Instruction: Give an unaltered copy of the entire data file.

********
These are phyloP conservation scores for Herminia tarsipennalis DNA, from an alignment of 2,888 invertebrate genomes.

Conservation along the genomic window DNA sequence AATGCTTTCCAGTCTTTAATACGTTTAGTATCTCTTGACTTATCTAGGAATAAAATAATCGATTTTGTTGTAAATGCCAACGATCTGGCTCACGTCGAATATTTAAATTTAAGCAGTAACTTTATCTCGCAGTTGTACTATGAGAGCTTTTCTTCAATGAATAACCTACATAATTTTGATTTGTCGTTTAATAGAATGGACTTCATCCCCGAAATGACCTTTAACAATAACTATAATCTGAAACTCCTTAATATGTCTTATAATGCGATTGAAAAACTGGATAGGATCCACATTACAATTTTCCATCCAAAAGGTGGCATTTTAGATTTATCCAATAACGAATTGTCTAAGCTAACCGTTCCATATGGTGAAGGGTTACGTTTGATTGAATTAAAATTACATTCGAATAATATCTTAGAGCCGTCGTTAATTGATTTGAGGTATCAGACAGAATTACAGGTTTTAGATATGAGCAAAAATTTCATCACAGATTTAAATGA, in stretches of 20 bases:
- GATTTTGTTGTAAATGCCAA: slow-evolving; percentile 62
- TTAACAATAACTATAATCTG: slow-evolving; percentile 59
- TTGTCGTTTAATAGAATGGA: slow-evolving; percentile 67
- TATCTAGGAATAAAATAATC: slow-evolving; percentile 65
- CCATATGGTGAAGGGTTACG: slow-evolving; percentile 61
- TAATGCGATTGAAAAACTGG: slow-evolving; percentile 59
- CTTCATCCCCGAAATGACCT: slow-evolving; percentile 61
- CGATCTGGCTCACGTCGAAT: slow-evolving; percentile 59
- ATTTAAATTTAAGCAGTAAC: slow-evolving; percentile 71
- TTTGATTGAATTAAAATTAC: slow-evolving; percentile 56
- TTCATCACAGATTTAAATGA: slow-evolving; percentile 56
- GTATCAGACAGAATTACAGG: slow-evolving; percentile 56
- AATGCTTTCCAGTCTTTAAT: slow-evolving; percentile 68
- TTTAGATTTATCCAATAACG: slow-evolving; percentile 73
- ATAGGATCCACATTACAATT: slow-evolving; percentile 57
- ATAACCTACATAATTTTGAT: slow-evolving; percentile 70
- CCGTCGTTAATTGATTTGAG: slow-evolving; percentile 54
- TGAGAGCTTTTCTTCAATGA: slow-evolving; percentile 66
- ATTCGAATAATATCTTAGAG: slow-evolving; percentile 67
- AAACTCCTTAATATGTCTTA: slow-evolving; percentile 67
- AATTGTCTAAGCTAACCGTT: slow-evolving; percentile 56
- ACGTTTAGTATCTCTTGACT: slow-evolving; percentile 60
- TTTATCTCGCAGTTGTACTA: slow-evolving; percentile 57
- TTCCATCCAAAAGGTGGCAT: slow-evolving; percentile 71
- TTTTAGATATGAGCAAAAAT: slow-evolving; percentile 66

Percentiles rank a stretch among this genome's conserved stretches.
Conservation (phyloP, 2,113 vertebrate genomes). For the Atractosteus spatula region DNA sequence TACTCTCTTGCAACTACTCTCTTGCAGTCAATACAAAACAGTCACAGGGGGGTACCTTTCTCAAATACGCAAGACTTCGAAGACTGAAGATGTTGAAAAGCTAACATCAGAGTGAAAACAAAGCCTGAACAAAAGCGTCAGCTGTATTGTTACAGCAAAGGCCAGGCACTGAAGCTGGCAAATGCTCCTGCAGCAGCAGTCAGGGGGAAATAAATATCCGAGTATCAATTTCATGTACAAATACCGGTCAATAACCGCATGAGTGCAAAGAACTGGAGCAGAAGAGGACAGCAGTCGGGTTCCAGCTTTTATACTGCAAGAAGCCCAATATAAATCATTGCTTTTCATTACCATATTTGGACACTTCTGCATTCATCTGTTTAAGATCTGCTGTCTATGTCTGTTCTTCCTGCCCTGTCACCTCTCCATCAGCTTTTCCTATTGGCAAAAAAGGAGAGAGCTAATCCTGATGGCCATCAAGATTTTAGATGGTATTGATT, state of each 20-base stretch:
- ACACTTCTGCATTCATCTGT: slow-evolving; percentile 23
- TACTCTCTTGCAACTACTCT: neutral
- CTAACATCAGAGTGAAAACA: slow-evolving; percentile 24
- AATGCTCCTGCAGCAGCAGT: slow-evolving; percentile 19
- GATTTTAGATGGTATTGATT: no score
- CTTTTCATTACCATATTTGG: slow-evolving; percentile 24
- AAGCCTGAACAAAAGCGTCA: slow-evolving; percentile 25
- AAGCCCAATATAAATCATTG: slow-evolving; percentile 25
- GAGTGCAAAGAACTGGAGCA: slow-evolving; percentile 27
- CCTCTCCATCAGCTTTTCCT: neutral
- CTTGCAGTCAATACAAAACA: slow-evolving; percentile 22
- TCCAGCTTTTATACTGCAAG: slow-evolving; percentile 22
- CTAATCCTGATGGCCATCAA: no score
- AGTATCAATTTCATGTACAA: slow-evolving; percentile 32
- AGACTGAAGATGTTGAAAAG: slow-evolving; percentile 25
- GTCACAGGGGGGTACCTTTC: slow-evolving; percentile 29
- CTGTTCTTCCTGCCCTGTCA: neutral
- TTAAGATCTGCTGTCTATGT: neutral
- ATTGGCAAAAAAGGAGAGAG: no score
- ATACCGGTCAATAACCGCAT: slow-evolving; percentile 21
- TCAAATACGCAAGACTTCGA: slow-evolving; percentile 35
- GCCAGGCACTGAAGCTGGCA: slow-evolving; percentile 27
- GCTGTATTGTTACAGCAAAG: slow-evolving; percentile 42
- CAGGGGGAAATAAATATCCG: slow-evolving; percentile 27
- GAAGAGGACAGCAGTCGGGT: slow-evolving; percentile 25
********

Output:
These are phyloP conservation scores for Herminia tarsipennalis DNA, from an alignment of 2,888 invertebrate genomes.

Conservation along the genomic window DNA sequence AATGCTTTCCAGTCTTTAATACGTTTAGTATCTCTTGACTTATCTAGGAATAAAATAATCGATTTTGTTGTAAATGCCAACGATCTGGCTCACGTCGAATATTTAAATTTAAGCAGTAACTTTATCTCGCAGTTGTACTATGAGAGCTTTTCTTCAATGAATAACCTACATAATTTTGATTTGTCGTTTAATAGAATGGACTTCATCCCCGAAATGACCTTTAACAATAACTATAATCTGAAACTCCTTAATATGTCTTATAATGCGATTGAAAAACTGGATAGGATCCACATTACAATTTTCCATCCAAAAGGTGGCATTTTAGATTTATCCAATAACGAATTGTCTAAGCTAACCGTTCCATATGGTGAAGGGTTACGTTTGATTGAATTAAAATTACATTCGAATAATATCTTAGAGCCGTCGTTAATTGATTTGAGGTATCAGACAGAATTACAGGTTTTAGATATGAGCAAAAATTTCATCACAGATTTAAATGA, in stretches of 20 bases:
- GATTTTGTTGTAAATGCCAA: slow-evolving; percentile 62
- TTAACAATAACTATAATCTG: slow-evolving; percentile 59
- TTGTCGTTTAATAGAATGGA: slow-evolving; percentile 67
- TATCTAGGAATAAAATAATC: slow-evolving; percentile 65
- CCATATGGTGAAGGGTTACG: slow-evolving; percentile 61
- TAATGCGATTGAAAAACTGG: slow-evolving; percentile 59
- CTTCATCCCCGAAATGACCT: slow-evolving; percentile 61
- CGATCTGGCTCACGTCGAAT: slow-evolving; percentile 59
- ATTTAAATTTAAGCAGTAAC: slow-evolving; percentile 71
- TTTGATTGAATTAAAATTAC: slow-evolving; percentile 56
- TTCATCACAGATTTAAATGA: slow-evolving; percentile 56
- GTATCAGACAGAATTACAGG: slow-evolving; percentile 56
- AATGCTTTCCAGTCTTTAAT: slow-evolving; percentile 68
- TTTAGATTTATCCAATAACG: slow-evolving; percentile 73
- ATAGGATCCACATTACAATT: slow-evolving; percentile 57
- ATAACCTACATAATTTTGAT: slow-evolving; percentile 70
- CCGTCGTTAATTGATTTGAG: slow-evolving; percentile 54
- TGAGAGCTTTTCTTCAATGA: slow-evolving; percentile 66
- ATTCGAATAATATCTTAGAG: slow-evolving; percentile 67
- AAACTCCTTAATATGTCTTA: slow-evolving; percentile 67
- AATTGTCTAAGCTAACCGTT: slow-evolving; percentile 56
- ACGTTTAGTATCTCTTGACT: slow-evolving; percentile 60
- TTTATCTCGCAGTTGTACTA: slow-evolving; percentile 57
- TTCCATCCAAAAGGTGGCAT: slow-evolving; percentile 71
- TTTTAGATATGAGCAAAAAT: slow-evolving; percentile 66

Percentiles rank a stretch among this genome's conserved stretches.
Conservation (phyloP, 2,113 vertebrate genomes). For the Atractosteus spatula region DNA sequence TACTCTCTTGCAACTACTCTCTTGCAGTCAATACAAAACAGTCACAGGGGGGTACCTTTCTCAAATACGCAAGACTTCGAAGACTGAAGATGTTGAAAAGCTAACATCAGAGTGAAAACAAAGCCTGAACAAAAGCGTCAGCTGTATTGTTACAGCAAAGGCCAGGCACTGAAGCTGGCAAATGCTCCTGCAGCAGCAGTCAGGGGGAAATAAATATCCGAGTATCAATTTCATGTACAAATACCGGTCAATAACCGCATGAGTGCAAAGAACTGGAGCAGAAGAGGACAGCAGTCGGGTTCCAGCTTTTATACTGCAAGAAGCCCAATATAAATCATTGCTTTTCATTACCATATTTGGACACTTCTGCATTCATCTGTTTAAGATCTGCTGTCTATGTCTGTTCTTCCTGCCCTGTCACCTCTCCATCAGCTTTTCCTATTGGCAAAAAAGGAGAGAGCTAATCCTGATGGCCATCAAGATTTTAGATGGTATTGATT, state of each 20-base stretch:
- ACACTTCTGCATTCATCTGT: slow-evolving; percentile 23
- TACTCTCTTGCAACTACTCT: neutral
- CTAACATCAGAGTGAAAACA: slow-evolving; percentile 24
- AATGCTCCTGCAGCAGCAGT: slow-evolving; percentile 19
- GATTTTAGATGGTATTGATT: no score
- CTTTTCATTACCATATTTGG: slow-evolving; percentile 24
- AAGCCTGAACAAAAGCGTCA: slow-evolving; percentile 25
- AAGCCCAATATAAATCATTG: slow-evolving; percentile 25
- GAGTGCAAAGAACTGGAGCA: slow-evolving; percentile 27
- CCTCTCCATCAGCTTTTCCT: neutral
- CTTGCAGTCAATACAAAACA: slow-evolving; percentile 22
- TCCAGCTTTTATACTGCAAG: slow-evolving; percentile 22
- CTAATCCTGATGGCCATCAA: no score
- AGTATCAATTTCATGTACAA: slow-evolving; percentile 32
- AGACTGAAGATGTTGAAAAG: slow-evolving; percentile 25
- GTCACAGGGGGGTACCTTTC: slow-evolving; percentile 29
- CTGTTCTTCCTGCCCTGTCA: neutral
- TTAAGATCTGCTGTCTATGT: neutral
- ATTGGCAAAAAAGGAGAGAG: no score
- ATACCGGTCAATAACCGCAT: slow-evolving; percentile 21
- TCAAATACGCAAGACTTCGA: slow-evolving; percentile 35
- GCCAGGCACTGAAGCTGGCA: slow-evolving; percentile 27
- GCTGTATTGTTACAGCAAAG: slow-evolving; percentile 42
- CAGGGGGAAATAAATATCCG: slow-evolving; percentile 27
- GAAGAGGACAGCAGTCGGGT: slow-evolving; percentile 25